Answers to Yesterday's Submarine Questions of the Week
BackgroundRelated information, photos and links for questions are found in original posting.
Questions of the Week with ANSWERS1. How could we have known, contrary to the caption in the photo (above), that USS Sargo (SSN-583) did not embark a king on a cruise around Oahu as planned and publicized? ANS:
From naval archives. If repairs took three months (see last sentence) Sargo could only have embarked the king and queen of NEPAL before the explosion. Excerpts follow [color and underscoring emphasis added by M.E]:
"On 14 June 1960, SARGO was alongside a pier at Pearl Harbor taking on oxygen charging her tanks in preparation to take the King and Queen of Thailand on a cruise the next day. The oxygen line, which entered the stern room through the deck hatch, suddenly developed a high pressure leak. Machinist’s Mate third class Smallwood, in charge of the procedure, realizing the danger woke the only other man in the room (the stern room has some berthing) and told him to get out as he (Smallwood) attempted to isolate the leak. As the sailor cleared the hatch, the room erupted in an oxygen rich explosion with flames and smoke shooting hundreds of feet in the air. Smallwood died instantly with the fire so intense it blistered the paint on the adjacent engine room bulkhead even as water was played on it. Two torpedo war heads detonated “low order” as the fire raged. Unable to extinguish the fire from ashore or by fire boats, a decision was made to breast the stern out from the pier and sink the after end of the submarine, flooding the stern room which finally put the fire out.
The stern was raised the following morning and the stern room was pumped dry. An EOD (Explosives Ordnance Disposal Unit) officer entered the submarine, emerging shortly to report the torpedoes were still hot, smoking and dangerous with some explosives in a molten condition.. The skipper ordered the stern room again flooded. Twelve hours later, the room was cool enough to recover Smallwood’s body. Smallwood was posthumously awarded the Navy and Marine Corps Medal for his heroic actions.
SARGO’s stern room was extensively damaged and she was immediately moved into a waiting drydock. Repairs took three months, cost not reported." - Universal Ship Cancellation Society Log, May 2015, pg 12; Peacetime Submarine Accidents, USS SARGO (SSN 583) Bob Rawlins
2. Our second question had asked, "What was the name of this king with no navy?
Our answer was: King Mahendra of Nepal. Was that answer correct? ANS: YES, and note that this Haze Gray (DANFS) article for Sargo (SSN-583) agrees was it the King of Nepal but corrects the chronology by stating that the excursion took place at the end of April (two months before the explosion on Sargo):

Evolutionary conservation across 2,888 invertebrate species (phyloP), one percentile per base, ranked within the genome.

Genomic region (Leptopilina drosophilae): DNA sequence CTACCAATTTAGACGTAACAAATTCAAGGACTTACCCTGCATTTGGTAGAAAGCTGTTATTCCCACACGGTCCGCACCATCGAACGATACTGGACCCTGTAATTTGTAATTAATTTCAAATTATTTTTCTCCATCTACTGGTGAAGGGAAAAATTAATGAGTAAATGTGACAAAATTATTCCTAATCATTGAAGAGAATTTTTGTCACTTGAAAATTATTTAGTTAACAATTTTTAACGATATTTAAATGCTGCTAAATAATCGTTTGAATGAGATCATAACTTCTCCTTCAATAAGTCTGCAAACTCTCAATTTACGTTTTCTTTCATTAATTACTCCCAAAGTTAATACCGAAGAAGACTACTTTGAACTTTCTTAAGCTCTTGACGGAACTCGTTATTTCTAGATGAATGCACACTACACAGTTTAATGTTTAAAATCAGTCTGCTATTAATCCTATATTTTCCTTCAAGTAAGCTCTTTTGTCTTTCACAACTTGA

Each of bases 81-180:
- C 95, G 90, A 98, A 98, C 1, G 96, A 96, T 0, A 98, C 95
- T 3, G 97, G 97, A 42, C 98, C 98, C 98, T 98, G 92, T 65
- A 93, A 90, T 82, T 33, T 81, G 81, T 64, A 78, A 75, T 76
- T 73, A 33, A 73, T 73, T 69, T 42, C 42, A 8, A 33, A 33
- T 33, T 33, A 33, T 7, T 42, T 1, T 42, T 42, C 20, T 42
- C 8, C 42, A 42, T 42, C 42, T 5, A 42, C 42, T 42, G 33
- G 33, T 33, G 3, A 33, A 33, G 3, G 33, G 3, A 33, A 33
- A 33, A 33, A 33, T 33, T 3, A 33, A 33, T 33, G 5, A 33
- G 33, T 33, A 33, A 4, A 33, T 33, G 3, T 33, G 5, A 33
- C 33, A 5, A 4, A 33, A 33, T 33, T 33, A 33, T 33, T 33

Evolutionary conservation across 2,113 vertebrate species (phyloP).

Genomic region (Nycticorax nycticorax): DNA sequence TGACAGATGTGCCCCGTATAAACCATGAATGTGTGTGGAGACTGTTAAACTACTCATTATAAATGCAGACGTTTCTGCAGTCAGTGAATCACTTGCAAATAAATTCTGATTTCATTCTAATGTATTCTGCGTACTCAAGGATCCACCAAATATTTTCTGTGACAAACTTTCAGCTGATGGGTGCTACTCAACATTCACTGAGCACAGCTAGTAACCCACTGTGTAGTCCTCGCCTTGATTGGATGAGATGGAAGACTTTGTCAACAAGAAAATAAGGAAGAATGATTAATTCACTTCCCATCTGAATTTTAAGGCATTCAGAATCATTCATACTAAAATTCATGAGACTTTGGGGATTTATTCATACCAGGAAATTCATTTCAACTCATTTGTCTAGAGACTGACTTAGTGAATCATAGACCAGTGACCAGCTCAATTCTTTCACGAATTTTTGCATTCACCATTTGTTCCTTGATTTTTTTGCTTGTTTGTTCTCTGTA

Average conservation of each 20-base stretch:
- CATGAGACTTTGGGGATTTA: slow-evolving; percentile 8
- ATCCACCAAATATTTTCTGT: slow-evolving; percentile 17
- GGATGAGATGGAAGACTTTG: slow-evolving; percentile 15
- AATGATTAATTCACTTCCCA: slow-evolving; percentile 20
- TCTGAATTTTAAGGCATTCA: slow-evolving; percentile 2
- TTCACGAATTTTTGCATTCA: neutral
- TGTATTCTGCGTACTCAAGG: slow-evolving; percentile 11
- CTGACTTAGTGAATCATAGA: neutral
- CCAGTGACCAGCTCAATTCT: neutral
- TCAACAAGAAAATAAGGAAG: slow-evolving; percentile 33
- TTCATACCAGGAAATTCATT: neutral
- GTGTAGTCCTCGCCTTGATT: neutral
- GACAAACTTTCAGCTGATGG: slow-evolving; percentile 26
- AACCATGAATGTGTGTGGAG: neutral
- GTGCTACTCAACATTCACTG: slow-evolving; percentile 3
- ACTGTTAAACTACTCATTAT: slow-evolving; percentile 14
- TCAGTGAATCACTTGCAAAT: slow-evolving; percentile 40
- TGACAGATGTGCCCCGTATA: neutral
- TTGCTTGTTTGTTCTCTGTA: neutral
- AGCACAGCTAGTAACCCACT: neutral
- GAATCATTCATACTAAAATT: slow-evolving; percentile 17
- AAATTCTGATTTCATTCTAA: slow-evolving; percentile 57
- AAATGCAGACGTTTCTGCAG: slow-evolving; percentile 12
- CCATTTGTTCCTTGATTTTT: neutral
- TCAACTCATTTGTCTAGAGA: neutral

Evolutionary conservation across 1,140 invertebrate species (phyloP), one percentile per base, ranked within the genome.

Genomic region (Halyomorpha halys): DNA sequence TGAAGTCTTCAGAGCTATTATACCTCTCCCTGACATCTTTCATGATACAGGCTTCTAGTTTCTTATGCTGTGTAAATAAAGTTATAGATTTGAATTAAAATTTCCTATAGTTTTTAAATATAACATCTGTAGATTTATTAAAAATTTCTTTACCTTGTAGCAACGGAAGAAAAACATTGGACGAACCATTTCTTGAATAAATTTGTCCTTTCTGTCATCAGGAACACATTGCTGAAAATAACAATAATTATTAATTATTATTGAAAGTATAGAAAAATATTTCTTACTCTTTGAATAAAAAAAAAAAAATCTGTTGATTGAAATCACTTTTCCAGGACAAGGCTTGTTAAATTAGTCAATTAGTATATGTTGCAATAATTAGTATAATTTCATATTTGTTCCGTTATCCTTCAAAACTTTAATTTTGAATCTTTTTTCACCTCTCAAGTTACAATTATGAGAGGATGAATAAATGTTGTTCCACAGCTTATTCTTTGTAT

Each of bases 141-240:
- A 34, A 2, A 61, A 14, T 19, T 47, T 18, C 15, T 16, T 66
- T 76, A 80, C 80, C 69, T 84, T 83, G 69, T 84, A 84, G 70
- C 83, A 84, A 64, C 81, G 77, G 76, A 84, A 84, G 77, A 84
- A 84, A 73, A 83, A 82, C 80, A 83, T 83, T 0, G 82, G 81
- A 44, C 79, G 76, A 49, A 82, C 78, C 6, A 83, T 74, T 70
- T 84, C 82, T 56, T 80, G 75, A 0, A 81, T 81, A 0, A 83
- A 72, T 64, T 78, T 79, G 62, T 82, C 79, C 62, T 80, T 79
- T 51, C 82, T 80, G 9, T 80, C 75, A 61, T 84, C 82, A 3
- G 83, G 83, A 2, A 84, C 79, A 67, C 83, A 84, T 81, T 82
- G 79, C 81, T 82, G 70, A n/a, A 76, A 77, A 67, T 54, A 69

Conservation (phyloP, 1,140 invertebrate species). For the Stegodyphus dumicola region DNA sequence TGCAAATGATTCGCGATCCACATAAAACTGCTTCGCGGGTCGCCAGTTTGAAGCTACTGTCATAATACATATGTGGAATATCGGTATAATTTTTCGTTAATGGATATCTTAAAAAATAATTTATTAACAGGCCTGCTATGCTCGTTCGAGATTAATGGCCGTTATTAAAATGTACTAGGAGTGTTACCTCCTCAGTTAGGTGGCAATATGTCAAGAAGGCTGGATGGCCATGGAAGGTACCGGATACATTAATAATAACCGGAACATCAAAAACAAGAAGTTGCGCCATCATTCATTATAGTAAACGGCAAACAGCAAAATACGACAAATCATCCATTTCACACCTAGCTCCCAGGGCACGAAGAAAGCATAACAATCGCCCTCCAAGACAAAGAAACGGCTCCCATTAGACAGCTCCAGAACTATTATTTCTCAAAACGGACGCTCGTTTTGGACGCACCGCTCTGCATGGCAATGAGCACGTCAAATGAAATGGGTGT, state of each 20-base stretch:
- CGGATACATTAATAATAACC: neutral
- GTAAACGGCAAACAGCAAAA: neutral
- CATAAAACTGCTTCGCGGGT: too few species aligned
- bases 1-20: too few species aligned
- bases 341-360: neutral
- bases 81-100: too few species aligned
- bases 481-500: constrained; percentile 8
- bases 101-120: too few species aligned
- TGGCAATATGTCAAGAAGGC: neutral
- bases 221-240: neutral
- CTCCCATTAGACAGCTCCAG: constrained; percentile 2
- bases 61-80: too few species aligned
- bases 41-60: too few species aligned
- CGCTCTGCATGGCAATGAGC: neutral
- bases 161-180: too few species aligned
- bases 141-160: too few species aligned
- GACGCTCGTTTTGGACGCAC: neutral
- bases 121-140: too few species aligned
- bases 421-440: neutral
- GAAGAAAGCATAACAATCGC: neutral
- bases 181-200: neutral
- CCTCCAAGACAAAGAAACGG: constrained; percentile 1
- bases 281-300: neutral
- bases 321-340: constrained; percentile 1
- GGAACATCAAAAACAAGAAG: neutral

"Repairs took SARGO into April. At the end of that month, she resumed operations in the Hawaiian area with a demonstration cruise for the King of Nepal. On 14 June, an explosion and fire in the stern room, while the submarine was charging her oxygen tanks from the dock, killed one crew member and put her back in the shipyard for the remainder of the summer. From October through December, she again conducted type training exercises."Confused yet? Here's a third version in a current (as of this writing) Wikipedia article about USS Sargo that states:
Repairs took Sargo into April. At the end of that month, she resumed operations in the Hawaiian area with a demonstration cruise for the King of Nepal.
On 14 June, the submarine was docked in Pearl Harbor, preparing to take Bhumibol Adulyadej and his wife Mom Rajawongse Sirikit Kitiyakara, the King and Queen of Thailand on a cruise the next day. Sargo was charging her oxygen tanks when the oxygen line, which entered the submarine through the stern torpedo room hatch, developed a leak and a fire ignited.Let's check a newspaper (Chicago Tribune, June 16, 1960):
"When the fire broke out, the Sargo was being readied to take the King and Queen of Thailand [Siam] on a cruise around Oahu. The royal couple had arrived in Hawaii Tuesday night to begin a visit to the United States."The late Capt. Rawlins's article was 100% correct, as usual. I, for one, will miss his excellent input to the U.S.C.S. Log.
3. Identify a related source of misleading information about the subject king. ANS: There is NO misleading or inconsistent information in any of the preceeding excerpts, if the Chicago Tribune and HazeGray articles are both correct, I have full confidence based upon Robert (Bob) Rawlin's article that they are all correct.
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Labels: Capt. Robert D. Rawlins, Chicago Tribune, HazeGray, heroic actions, King of Nepal, King of Thailand, MM3 James E. Smallwood, Navy and Marine Corp Medal, Oahu, U.S.C.S. Log, USS Sargo (SSN-583), Wikipedia